Conflicts of Law in Antebellum America: Criticism of the United States Constitution and the 1850 Fugitive Slave Act in the Works of William Lloyd Garrison, Frederick Douglass, Lysander Spooner, Lydia Maria Child, and Herman Melville
Metadata[+] Show full item record
The quest for African Americans to gain emancipation and equal civil rights occupied the efforts of abolitionists and antislavery advocates for much of the nineteenth century. For both men and women who valued the democratic principles of equality upon which the nation was founded, the struggle for freedom for Black Americans and their natural rights to liberty and self-determination was important not only for the abolitionist cause but for the nation to achieve the full contribution of all its inhabitants. While some of those involved in this cause are historically well-known, their specific criticism of slavery and the conflicts of law that they presented are not as well known. Viewing the struggle for African American freedom and equality through the writing of certain Antebellum writers who articulated their concerns about slavery presents a unique opportunity to see their resistance of slavery as an indictment of human-made or positive law that allowed government to violate individuals’ natural rights that were sanctioned by natural and divine law. Selected writers, William Lloyd Garrison, Frederick Douglass, Lysander Spooner, Lydia Maria Child, and Herman Melville, articulated their criticisms of slavery and the law through their speeches, editorials, essays, and fiction and contributed to the culture of criticism that highlighted both the differences between abolitionists and the political debates about slavery. This project examines their writing and the ways their literary efforts brought to light the complexity of the slavery issue and the relationship between individual rights and the law in the turbulent decades leading up to the Civil War.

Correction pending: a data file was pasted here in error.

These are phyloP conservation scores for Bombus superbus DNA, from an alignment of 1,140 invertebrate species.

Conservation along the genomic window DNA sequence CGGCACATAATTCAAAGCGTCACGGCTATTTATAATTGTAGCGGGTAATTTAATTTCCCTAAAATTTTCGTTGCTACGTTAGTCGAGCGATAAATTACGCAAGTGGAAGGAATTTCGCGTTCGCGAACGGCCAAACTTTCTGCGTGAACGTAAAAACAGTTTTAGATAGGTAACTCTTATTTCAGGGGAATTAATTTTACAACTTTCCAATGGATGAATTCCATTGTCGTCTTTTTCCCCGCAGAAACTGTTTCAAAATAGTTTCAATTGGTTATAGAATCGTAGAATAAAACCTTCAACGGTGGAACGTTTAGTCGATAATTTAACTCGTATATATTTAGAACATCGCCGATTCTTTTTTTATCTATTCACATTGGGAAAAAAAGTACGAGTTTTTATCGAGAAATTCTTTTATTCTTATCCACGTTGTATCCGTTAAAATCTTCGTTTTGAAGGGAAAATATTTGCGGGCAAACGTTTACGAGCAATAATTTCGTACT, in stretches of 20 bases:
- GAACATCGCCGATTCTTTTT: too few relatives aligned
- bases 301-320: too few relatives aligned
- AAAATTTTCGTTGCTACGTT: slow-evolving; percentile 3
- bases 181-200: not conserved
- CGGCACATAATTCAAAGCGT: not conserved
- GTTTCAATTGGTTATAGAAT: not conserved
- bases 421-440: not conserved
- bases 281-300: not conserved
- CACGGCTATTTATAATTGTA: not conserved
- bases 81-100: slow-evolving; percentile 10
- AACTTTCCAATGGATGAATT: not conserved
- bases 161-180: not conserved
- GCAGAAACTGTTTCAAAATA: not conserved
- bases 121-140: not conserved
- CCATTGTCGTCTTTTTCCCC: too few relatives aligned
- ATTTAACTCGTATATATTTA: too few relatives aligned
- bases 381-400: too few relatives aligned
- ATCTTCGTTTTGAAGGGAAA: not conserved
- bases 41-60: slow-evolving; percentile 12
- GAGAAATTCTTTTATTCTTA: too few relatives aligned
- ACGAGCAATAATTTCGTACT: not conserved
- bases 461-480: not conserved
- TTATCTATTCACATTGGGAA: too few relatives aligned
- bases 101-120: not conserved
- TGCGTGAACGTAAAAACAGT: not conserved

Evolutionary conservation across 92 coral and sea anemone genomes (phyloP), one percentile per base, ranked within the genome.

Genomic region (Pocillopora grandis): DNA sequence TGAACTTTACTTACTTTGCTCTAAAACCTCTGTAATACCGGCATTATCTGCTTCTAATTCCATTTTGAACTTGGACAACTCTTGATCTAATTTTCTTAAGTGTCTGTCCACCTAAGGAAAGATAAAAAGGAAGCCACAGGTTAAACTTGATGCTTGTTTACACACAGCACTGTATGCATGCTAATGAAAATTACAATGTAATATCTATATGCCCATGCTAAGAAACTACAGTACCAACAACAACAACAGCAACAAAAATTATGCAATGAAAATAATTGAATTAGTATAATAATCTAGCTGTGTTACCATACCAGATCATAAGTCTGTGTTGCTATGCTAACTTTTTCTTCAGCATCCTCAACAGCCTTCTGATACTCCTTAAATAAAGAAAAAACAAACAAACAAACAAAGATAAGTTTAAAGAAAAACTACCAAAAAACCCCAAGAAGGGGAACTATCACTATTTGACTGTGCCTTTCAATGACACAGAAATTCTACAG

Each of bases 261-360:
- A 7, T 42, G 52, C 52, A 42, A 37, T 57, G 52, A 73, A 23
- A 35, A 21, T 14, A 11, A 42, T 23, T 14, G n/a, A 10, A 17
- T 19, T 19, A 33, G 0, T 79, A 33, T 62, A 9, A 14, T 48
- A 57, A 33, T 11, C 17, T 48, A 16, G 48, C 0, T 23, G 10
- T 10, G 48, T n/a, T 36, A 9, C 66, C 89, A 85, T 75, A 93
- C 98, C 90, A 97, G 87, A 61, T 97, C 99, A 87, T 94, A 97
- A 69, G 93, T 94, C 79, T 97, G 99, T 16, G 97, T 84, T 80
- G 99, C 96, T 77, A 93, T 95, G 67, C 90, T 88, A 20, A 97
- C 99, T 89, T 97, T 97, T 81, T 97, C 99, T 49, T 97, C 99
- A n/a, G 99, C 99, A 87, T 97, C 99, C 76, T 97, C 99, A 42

Table of Contents
Introduction: Abolition: rhetoric, reform, and the law -- Garrison and Douglass: Abolitionism and the Constitution -- Spooner and Child: Legal criticism and literary expression -- Melville, slave trade, and the law -- Conclusion: "Making the rights of all the same as our own"
Ph.D. (Doctor of Philosophy)